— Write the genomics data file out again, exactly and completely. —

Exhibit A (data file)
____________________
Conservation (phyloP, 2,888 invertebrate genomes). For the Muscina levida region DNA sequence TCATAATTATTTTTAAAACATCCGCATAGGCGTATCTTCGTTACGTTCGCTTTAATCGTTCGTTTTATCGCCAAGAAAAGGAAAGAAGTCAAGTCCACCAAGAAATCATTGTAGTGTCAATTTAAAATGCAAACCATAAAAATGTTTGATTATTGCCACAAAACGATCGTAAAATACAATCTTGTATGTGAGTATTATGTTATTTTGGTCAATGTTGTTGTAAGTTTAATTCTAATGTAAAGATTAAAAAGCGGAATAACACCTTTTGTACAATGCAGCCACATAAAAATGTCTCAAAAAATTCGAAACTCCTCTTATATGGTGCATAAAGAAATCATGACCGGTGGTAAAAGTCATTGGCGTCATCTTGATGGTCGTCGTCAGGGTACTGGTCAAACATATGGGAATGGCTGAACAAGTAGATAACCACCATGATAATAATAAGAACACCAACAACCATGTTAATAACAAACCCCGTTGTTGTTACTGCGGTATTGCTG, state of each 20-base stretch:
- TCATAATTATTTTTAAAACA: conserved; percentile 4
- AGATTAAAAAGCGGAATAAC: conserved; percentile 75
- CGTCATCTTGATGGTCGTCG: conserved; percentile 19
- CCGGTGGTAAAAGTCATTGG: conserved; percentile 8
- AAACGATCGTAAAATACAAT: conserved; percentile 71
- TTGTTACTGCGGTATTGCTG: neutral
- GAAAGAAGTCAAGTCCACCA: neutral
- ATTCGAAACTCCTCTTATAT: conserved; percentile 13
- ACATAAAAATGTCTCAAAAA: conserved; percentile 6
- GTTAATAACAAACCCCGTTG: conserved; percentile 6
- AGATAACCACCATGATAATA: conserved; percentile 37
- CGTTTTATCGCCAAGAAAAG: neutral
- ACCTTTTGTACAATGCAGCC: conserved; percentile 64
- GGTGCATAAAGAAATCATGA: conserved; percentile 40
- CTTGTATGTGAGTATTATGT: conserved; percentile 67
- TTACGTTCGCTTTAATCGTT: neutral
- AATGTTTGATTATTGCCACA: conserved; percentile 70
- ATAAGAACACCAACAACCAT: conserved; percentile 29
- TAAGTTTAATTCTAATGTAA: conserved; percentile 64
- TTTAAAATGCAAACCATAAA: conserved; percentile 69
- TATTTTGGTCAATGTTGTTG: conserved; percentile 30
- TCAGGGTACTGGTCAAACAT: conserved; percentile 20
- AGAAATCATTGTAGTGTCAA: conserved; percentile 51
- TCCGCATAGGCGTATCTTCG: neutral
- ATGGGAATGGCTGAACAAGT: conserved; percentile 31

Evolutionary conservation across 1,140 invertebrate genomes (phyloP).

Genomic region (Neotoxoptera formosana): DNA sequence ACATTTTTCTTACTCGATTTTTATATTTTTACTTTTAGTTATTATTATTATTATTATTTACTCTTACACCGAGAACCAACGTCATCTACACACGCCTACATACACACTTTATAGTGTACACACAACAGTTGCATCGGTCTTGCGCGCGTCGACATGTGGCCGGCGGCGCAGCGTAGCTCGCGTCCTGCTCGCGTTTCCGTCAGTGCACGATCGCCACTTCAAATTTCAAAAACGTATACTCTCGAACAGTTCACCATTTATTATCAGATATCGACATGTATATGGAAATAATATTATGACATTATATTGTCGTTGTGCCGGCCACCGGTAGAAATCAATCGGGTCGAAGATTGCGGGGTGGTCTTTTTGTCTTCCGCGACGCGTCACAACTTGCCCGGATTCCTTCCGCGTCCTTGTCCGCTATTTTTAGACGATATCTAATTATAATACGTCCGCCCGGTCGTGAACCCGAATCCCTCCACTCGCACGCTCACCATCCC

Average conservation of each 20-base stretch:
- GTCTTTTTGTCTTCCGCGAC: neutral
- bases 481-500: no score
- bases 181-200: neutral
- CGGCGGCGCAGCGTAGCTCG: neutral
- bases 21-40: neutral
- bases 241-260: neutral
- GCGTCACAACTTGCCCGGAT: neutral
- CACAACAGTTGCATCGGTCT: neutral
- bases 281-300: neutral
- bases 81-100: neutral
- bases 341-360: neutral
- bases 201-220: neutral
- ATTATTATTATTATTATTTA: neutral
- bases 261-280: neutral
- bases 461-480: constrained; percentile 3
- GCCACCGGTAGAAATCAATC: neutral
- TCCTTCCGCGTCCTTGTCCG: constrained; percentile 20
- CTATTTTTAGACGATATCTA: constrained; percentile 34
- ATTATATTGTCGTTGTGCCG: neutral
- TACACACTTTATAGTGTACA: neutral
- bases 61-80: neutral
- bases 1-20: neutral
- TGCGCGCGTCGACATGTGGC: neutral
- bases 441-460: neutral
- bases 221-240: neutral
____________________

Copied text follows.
Conservation (phyloP, 2,888 invertebrate genomes). For the Muscina levida region DNA sequence TCATAATTATTTTTAAAACATCCGCATAGGCGTATCTTCGTTACGTTCGCTTTAATCGTTCGTTTTATCGCCAAGAAAAGGAAAGAAGTCAAGTCCACCAAGAAATCATTGTAGTGTCAATTTAAAATGCAAACCATAAAAATGTTTGATTATTGCCACAAAACGATCGTAAAATACAATCTTGTATGTGAGTATTATGTTATTTTGGTCAATGTTGTTGTAAGTTTAATTCTAATGTAAAGATTAAAAAGCGGAATAACACCTTTTGTACAATGCAGCCACATAAAAATGTCTCAAAAAATTCGAAACTCCTCTTATATGGTGCATAAAGAAATCATGACCGGTGGTAAAAGTCATTGGCGTCATCTTGATGGTCGTCGTCAGGGTACTGGTCAAACATATGGGAATGGCTGAACAAGTAGATAACCACCATGATAATAATAAGAACACCAACAACCATGTTAATAACAAACCCCGTTGTTGTTACTGCGGTATTGCTG, state of each 20-base stretch:
- TCATAATTATTTTTAAAACA: conserved; percentile 4
- AGATTAAAAAGCGGAATAAC: conserved; percentile 75
- CGTCATCTTGATGGTCGTCG: conserved; percentile 19
- CCGGTGGTAAAAGTCATTGG: conserved; percentile 8
- AAACGATCGTAAAATACAAT: conserved; percentile 71
- TTGTTACTGCGGTATTGCTG: neutral
- GAAAGAAGTCAAGTCCACCA: neutral
- ATTCGAAACTCCTCTTATAT: conserved; percentile 13
- ACATAAAAATGTCTCAAAAA: conserved; percentile 6
- GTTAATAACAAACCCCGTTG: conserved; percentile 6
- AGATAACCACCATGATAATA: conserved; percentile 37
- CGTTTTATCGCCAAGAAAAG: neutral
- ACCTTTTGTACAATGCAGCC: conserved; percentile 64
- GGTGCATAAAGAAATCATGA: conserved; percentile 40
- CTTGTATGTGAGTATTATGT: conserved; percentile 67
- TTACGTTCGCTTTAATCGTT: neutral
- AATGTTTGATTATTGCCACA: conserved; percentile 70
- ATAAGAACACCAACAACCAT: conserved; percentile 29
- TAAGTTTAATTCTAATGTAA: conserved; percentile 64
- TTTAAAATGCAAACCATAAA: conserved; percentile 69
- TATTTTGGTCAATGTTGTTG: conserved; percentile 30
- TCAGGGTACTGGTCAAACAT: conserved; percentile 20
- AGAAATCATTGTAGTGTCAA: conserved; percentile 51
- TCCGCATAGGCGTATCTTCG: neutral
- ATGGGAATGGCTGAACAAGT: conserved; percentile 31

Evolutionary conservation across 1,140 invertebrate genomes (phyloP).

Genomic region (Neotoxoptera formosana): DNA sequence ACATTTTTCTTACTCGATTTTTATATTTTTACTTTTAGTTATTATTATTATTATTATTTACTCTTACACCGAGAACCAACGTCATCTACACACGCCTACATACACACTTTATAGTGTACACACAACAGTTGCATCGGTCTTGCGCGCGTCGACATGTGGCCGGCGGCGCAGCGTAGCTCGCGTCCTGCTCGCGTTTCCGTCAGTGCACGATCGCCACTTCAAATTTCAAAAACGTATACTCTCGAACAGTTCACCATTTATTATCAGATATCGACATGTATATGGAAATAATATTATGACATTATATTGTCGTTGTGCCGGCCACCGGTAGAAATCAATCGGGTCGAAGATTGCGGGGTGGTCTTTTTGTCTTCCGCGACGCGTCACAACTTGCCCGGATTCCTTCCGCGTCCTTGTCCGCTATTTTTAGACGATATCTAATTATAATACGTCCGCCCGGTCGTGAACCCGAATCCCTCCACTCGCACGCTCACCATCCC

Average conservation of each 20-base stretch:
- GTCTTTTTGTCTTCCGCGAC: neutral
- bases 481-500: no score
- bases 181-200: neutral
- CGGCGGCGCAGCGTAGCTCG: neutral
- bases 21-40: neutral
- bases 241-260: neutral
- GCGTCACAACTTGCCCGGAT: neutral
- CACAACAGTTGCATCGGTCT: neutral
- bases 281-300: neutral
- bases 81-100: neutral
- bases 341-360: neutral
- bases 201-220: neutral
- ATTATTATTATTATTATTTA: neutral
- bases 261-280: neutral
- bases 461-480: constrained; percentile 3
- GCCACCGGTAGAAATCAATC: neutral
- TCCTTCCGCGTCCTTGTCCG: constrained; percentile 20
- CTATTTTTAGACGATATCTA: constrained; percentile 34
- ATTATATTGTCGTTGTGCCG: neutral
- TACACACTTTATAGTGTACA: neutral
- bases 61-80: neutral
- bases 1-20: neutral
- TGCGCGCGTCGACATGTGGC: neutral
- bases 441-460: neutral
- bases 221-240: neutral